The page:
Government announces steps towards “the next generation of digital identity use”

September 1, 2020

The UK government has announced plans to enable the use of digital identity across the UK, with plans to update existing laws and to create a new set of principles to guide policy development. The new plans follow a call for evidence last year as well as the impact of the coronavirus pandemic and the related move to online working and accessing services. 

As background, the government says that 2.6 million people have made a claim for the Self-Employment Income Support Scheme online since its launch on 13 May 2020, with 1.4 million having no prior digital identity credentials and needing to pass through HMRC’s identity verification service. It has become clear that people are increasingly required to prove their identity to access services, whether it is to buy age-restricted items on and offline or make it easier to register at a new GP surgery.

The government will consult on developing legislation for consumer protection relating to digital identity, specific rights for individuals, an ability to seek redress if something goes wrong, and set out where the responsibility for oversight should lie. It will also consult on the appropriate privacy and technical standards for administering and processing secure digital identities.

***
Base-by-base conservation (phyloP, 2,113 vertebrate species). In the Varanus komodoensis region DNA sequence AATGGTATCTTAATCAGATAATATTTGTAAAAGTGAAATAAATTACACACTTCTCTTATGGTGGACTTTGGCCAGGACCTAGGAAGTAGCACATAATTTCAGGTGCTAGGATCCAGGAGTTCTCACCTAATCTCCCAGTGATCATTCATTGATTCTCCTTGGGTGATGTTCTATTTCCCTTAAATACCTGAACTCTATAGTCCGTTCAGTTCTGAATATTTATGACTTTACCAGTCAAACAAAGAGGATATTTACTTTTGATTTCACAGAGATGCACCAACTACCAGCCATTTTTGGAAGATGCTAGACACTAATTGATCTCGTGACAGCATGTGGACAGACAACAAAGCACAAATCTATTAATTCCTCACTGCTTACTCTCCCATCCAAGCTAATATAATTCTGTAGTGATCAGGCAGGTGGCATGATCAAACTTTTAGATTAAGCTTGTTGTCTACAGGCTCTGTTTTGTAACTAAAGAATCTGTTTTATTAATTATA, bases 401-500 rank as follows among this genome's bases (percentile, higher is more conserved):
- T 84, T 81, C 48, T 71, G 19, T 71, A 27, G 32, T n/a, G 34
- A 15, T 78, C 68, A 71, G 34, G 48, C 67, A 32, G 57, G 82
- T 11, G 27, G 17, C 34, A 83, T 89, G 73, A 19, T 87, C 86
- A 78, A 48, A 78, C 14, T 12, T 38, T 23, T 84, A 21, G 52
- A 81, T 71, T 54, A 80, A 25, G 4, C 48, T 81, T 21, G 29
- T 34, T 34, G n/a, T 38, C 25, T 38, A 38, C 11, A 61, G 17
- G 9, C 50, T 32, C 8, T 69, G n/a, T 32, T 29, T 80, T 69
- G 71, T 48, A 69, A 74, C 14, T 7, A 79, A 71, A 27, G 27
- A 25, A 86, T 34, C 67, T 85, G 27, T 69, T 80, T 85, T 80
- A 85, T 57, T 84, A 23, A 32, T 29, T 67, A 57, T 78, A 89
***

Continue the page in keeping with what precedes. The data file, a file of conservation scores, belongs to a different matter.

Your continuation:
In addition, a new Digital Identity Strategy Board has also developed six principles to strengthen digital identity delivery and policy in the UK. The six principles are:

  • Privacy – when personal data is accessed people will have confidence that there are measures in place to ensure their confidentiality and privacy; for instance, a supermarket checking a shopper’s age, a lawyer overseeing the sale of a house or someone applying to take out a loan.
  • Transparency – when an individual’s identity data is accessed when using digital identity products they must be able to understand by who, why and when; for example, being able to see how a bank uses a person’s data through digital identity solutions.
  • Inclusivity – people who want or need a digital identity should be able to obtain one. For example, not having documentation such as a passport or driving licence should not be a barrier to not having a digital identity.
  • Interoperability – setting technical and operating standards for use across the UK’s economy to enable international and domestic interoperability.
  • Proportionality – user needs and other considerations such as privacy and security will be balanced so digital identity can be used with confidence across the economy.
  • Good governance – digital identity standards will be linked to government policy and law. Any future regulation will be clear, coherent and align with the government’s wider strategic approach to digital regulation. For example, firms verifying a person’s identity will need to comply with laws around how they access and store data.

The government is also piloting a document checking service for a year, with the aim of providing people with easier and safer access to digital services which require identity checks, for example, online mortgage applications, financial services and recruitment onboarding. It also aims to help organisations tackle fraud and test if there is a market for this type of digital identity checking service.